The palatal shelves originate from outgrowths of the maxillary prominence derivatives of pharyngeal arch 1. However, somewhat paradoxically, Hoxa2 expression is normally absent from tissue of the first pharyngeal arch itself, and the loss of Hoxa2 function in Hoxa2−/− mutant mice leads to ectopic formation of arch 1 skeletal structures in place of arch 2 elements (Gendron-Maguire et al., 1993; Rijli et al., 1993). Studies from several labs have shown that Hoxa2 null mice develop cleft palate defects in vivo (Gendron-Maguire et al., 1993; Rijli et al., 1993; Barrow and Capecchi, 1999). We have previously demonstrated that Hoxa2 knockdown in whole palatal organ culture explants resulted in failure of the palatal shelves to fuse ex vivo (Smith et al., 2009). We have now extended those findings by showing that the cleft palate defects in Hoxa2−/− palatal shelves are accompanied by elevated levels and spatially expanded expression of Six2 protein, as well as increased proliferation of the palatal mesenchyme cells. This suggests the possibility that Six2 expression within the normally developing SP may positively regulate palatal mesenchyme cell proliferation and, furthermore, that the increased mesenchymal cell proliferation observed in Hoxa2 null palatal mesenchyme may result from increased expression of endogenous Six2. This is supported by our observation that, in vivo, the numbers of palatal mesenchyme cells that co-express Six2 together with the cell proliferation marker Ki-67 are higher in Hoxa2−/− palatal shelves than wild-type palatal shelves. Moreover, we demonstrated that treatment of wild-type palate mesenchymal cell cultures with Six2 siRNA to knockdown Six2 expression led to significant reductions in both cell proliferation and Cyclin D1 mRNA levels. Indeed, whereas Hoxa2−/− MEPM cultures otherwise displayed enhanced cell proliferation, Six2 knockdown in the Hoxa2 null cultures restored mesenchymal proliferation to wild-type levels.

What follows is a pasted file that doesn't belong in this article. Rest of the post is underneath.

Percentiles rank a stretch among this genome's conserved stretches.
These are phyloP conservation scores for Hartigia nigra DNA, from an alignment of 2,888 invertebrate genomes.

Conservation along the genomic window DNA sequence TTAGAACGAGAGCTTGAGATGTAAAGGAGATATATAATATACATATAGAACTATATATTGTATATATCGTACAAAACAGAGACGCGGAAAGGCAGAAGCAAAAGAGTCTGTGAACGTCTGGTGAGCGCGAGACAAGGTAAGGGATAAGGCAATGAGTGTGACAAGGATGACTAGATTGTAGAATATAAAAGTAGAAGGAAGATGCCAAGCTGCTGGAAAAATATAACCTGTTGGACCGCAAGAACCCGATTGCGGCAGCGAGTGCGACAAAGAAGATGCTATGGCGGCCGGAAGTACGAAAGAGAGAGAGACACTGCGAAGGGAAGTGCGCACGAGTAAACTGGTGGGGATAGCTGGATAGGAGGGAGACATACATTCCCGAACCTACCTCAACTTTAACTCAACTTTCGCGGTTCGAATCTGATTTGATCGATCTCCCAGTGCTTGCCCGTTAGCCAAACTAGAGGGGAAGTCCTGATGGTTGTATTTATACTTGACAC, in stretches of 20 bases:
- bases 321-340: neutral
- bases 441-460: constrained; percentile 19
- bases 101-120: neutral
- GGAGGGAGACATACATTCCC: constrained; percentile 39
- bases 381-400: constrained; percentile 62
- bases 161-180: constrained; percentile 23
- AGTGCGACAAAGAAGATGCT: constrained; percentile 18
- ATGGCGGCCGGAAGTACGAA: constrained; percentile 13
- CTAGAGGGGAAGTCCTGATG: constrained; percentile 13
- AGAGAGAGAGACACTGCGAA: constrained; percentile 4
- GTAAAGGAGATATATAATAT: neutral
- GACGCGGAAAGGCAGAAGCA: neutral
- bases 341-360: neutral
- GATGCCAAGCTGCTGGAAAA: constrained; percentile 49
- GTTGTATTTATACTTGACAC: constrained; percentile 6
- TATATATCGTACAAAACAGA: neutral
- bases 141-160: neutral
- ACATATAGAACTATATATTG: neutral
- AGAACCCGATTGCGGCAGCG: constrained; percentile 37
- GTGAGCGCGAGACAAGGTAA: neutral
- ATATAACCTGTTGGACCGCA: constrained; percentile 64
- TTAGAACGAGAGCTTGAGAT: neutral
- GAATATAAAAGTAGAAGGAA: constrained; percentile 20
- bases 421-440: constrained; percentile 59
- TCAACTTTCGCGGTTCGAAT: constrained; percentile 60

From our findings, it appears likely that increased Six2 expression leading to a rise in the level of palatal mesenchyme proliferation is responsible, at least in part, for the generation of cleft palate defects in Hoxa2−/− embryos. This is consistent with studies from other laboratories that have implicated increased mesenchymal proliferation as contributing to cleft palate formation in Wnt5a−/− (He et al., 2008) and Sprouty2−/− mice (Welsh et al., 2007; Matsumura et al., 2011), as well as in embryos expressing Fgf8 ectopically in palatal mesenchyme (Wu et al., 2015). Apparently, rates of mesenchymal cell proliferation must be tightly regulated for normal growth, morphogenesis and elevation of the palatal shelves, with either increased or decreased proliferation of palatal mesenchyme potentially leading to cleft palate defects (reviewed in Smith et al., 2013).